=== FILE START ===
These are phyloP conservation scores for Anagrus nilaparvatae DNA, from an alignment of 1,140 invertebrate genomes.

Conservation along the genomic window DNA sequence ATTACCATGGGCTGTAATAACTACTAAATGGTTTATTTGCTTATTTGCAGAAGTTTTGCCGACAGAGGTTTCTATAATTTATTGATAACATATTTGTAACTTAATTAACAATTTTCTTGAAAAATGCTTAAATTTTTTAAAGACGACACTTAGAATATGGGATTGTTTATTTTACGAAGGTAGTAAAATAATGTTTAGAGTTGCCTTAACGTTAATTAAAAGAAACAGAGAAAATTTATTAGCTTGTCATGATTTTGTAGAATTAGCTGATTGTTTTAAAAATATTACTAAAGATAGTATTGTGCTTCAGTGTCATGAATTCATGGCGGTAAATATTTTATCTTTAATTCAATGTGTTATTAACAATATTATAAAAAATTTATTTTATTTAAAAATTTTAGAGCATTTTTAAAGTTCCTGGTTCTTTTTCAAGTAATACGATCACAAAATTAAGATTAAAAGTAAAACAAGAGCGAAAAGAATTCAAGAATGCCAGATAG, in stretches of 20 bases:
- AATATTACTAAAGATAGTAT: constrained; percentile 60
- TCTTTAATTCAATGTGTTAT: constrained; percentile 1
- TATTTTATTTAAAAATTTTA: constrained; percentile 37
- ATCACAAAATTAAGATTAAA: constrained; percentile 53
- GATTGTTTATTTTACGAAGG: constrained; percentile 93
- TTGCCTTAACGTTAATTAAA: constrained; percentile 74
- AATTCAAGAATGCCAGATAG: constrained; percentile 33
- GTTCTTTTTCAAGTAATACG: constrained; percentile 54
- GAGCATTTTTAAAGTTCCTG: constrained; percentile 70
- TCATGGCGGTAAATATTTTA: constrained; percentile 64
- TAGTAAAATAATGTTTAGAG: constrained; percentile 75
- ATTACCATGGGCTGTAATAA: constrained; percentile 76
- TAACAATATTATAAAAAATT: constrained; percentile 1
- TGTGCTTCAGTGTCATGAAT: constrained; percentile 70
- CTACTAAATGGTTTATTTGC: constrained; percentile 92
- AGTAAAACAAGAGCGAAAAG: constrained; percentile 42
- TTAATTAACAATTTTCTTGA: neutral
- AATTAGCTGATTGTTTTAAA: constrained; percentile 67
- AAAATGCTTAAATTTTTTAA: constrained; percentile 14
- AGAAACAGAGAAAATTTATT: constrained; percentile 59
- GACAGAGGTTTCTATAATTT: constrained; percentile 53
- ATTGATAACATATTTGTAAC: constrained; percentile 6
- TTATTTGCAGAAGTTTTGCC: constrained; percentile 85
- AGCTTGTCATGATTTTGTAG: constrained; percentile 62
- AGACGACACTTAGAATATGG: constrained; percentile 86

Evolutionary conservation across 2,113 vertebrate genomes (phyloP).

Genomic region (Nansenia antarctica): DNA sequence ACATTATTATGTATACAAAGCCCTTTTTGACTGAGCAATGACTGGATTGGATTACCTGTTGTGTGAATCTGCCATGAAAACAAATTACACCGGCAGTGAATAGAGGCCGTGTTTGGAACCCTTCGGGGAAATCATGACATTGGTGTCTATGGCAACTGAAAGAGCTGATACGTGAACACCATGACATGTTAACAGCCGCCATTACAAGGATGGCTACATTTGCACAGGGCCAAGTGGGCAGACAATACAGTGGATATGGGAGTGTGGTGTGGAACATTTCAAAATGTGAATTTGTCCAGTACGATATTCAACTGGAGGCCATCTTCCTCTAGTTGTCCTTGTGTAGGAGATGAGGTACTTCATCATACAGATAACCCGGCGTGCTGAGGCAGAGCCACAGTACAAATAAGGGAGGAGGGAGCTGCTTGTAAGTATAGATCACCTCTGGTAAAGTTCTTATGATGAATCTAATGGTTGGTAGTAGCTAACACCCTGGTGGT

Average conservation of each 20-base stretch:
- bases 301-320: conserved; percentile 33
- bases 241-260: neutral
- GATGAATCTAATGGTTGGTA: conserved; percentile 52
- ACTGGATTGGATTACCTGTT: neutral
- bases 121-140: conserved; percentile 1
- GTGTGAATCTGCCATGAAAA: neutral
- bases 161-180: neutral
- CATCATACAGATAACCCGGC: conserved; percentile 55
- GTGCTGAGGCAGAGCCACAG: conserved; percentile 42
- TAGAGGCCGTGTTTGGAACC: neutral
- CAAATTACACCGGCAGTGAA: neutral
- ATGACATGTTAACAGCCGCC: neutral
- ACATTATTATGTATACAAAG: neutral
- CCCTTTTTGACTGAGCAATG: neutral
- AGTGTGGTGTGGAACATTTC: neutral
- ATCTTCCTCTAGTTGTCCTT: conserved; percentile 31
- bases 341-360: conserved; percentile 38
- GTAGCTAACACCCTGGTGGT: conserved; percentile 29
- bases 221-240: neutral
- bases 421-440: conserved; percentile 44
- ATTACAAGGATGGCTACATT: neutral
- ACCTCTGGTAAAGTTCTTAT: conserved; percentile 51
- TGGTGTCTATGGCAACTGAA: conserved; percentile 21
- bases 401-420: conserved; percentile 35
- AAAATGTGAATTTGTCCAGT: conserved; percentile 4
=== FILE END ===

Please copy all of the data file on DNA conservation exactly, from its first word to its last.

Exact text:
These are phyloP conservation scores for Anagrus nilaparvatae DNA, from an alignment of 1,140 invertebrate genomes.

Conservation along the genomic window DNA sequence ATTACCATGGGCTGTAATAACTACTAAATGGTTTATTTGCTTATTTGCAGAAGTTTTGCCGACAGAGGTTTCTATAATTTATTGATAACATATTTGTAACTTAATTAACAATTTTCTTGAAAAATGCTTAAATTTTTTAAAGACGACACTTAGAATATGGGATTGTTTATTTTACGAAGGTAGTAAAATAATGTTTAGAGTTGCCTTAACGTTAATTAAAAGAAACAGAGAAAATTTATTAGCTTGTCATGATTTTGTAGAATTAGCTGATTGTTTTAAAAATATTACTAAAGATAGTATTGTGCTTCAGTGTCATGAATTCATGGCGGTAAATATTTTATCTTTAATTCAATGTGTTATTAACAATATTATAAAAAATTTATTTTATTTAAAAATTTTAGAGCATTTTTAAAGTTCCTGGTTCTTTTTCAAGTAATACGATCACAAAATTAAGATTAAAAGTAAAACAAGAGCGAAAAGAATTCAAGAATGCCAGATAG, in stretches of 20 bases:
- AATATTACTAAAGATAGTAT: constrained; percentile 60
- TCTTTAATTCAATGTGTTAT: constrained; percentile 1
- TATTTTATTTAAAAATTTTA: constrained; percentile 37
- ATCACAAAATTAAGATTAAA: constrained; percentile 53
- GATTGTTTATTTTACGAAGG: constrained; percentile 93
- TTGCCTTAACGTTAATTAAA: constrained; percentile 74
- AATTCAAGAATGCCAGATAG: constrained; percentile 33
- GTTCTTTTTCAAGTAATACG: constrained; percentile 54
- GAGCATTTTTAAAGTTCCTG: constrained; percentile 70
- TCATGGCGGTAAATATTTTA: constrained; percentile 64
- TAGTAAAATAATGTTTAGAG: constrained; percentile 75
- ATTACCATGGGCTGTAATAA: constrained; percentile 76
- TAACAATATTATAAAAAATT: constrained; percentile 1
- TGTGCTTCAGTGTCATGAAT: constrained; percentile 70
- CTACTAAATGGTTTATTTGC: constrained; percentile 92
- AGTAAAACAAGAGCGAAAAG: constrained; percentile 42
- TTAATTAACAATTTTCTTGA: neutral
- AATTAGCTGATTGTTTTAAA: constrained; percentile 67
- AAAATGCTTAAATTTTTTAA: constrained; percentile 14
- AGAAACAGAGAAAATTTATT: constrained; percentile 59
- GACAGAGGTTTCTATAATTT: constrained; percentile 53
- ATTGATAACATATTTGTAAC: constrained; percentile 6
- TTATTTGCAGAAGTTTTGCC: constrained; percentile 85
- AGCTTGTCATGATTTTGTAG: constrained; percentile 62
- AGACGACACTTAGAATATGG: constrained; percentile 86

Evolutionary conservation across 2,113 vertebrate genomes (phyloP).

Genomic region (Nansenia antarctica): DNA sequence ACATTATTATGTATACAAAGCCCTTTTTGACTGAGCAATGACTGGATTGGATTACCTGTTGTGTGAATCTGCCATGAAAACAAATTACACCGGCAGTGAATAGAGGCCGTGTTTGGAACCCTTCGGGGAAATCATGACATTGGTGTCTATGGCAACTGAAAGAGCTGATACGTGAACACCATGACATGTTAACAGCCGCCATTACAAGGATGGCTACATTTGCACAGGGCCAAGTGGGCAGACAATACAGTGGATATGGGAGTGTGGTGTGGAACATTTCAAAATGTGAATTTGTCCAGTACGATATTCAACTGGAGGCCATCTTCCTCTAGTTGTCCTTGTGTAGGAGATGAGGTACTTCATCATACAGATAACCCGGCGTGCTGAGGCAGAGCCACAGTACAAATAAGGGAGGAGGGAGCTGCTTGTAAGTATAGATCACCTCTGGTAAAGTTCTTATGATGAATCTAATGGTTGGTAGTAGCTAACACCCTGGTGGT

Average conservation of each 20-base stretch:
- bases 301-320: conserved; percentile 33
- bases 241-260: neutral
- GATGAATCTAATGGTTGGTA: conserved; percentile 52
- ACTGGATTGGATTACCTGTT: neutral
- bases 121-140: conserved; percentile 1
- GTGTGAATCTGCCATGAAAA: neutral
- bases 161-180: neutral
- CATCATACAGATAACCCGGC: conserved; percentile 55
- GTGCTGAGGCAGAGCCACAG: conserved; percentile 42
- TAGAGGCCGTGTTTGGAACC: neutral
- CAAATTACACCGGCAGTGAA: neutral
- ATGACATGTTAACAGCCGCC: neutral
- ACATTATTATGTATACAAAG: neutral
- CCCTTTTTGACTGAGCAATG: neutral
- AGTGTGGTGTGGAACATTTC: neutral
- ATCTTCCTCTAGTTGTCCTT: conserved; percentile 31
- bases 341-360: conserved; percentile 38
- GTAGCTAACACCCTGGTGGT: conserved; percentile 29
- bases 221-240: neutral
- bases 421-440: conserved; percentile 44
- ATTACAAGGATGGCTACATT: neutral
- ACCTCTGGTAAAGTTCTTAT: conserved; percentile 51
- TGGTGTCTATGGCAACTGAA: conserved; percentile 21
- bases 401-420: conserved; percentile 35
- AAAATGTGAATTTGTCCAGT: conserved; percentile 4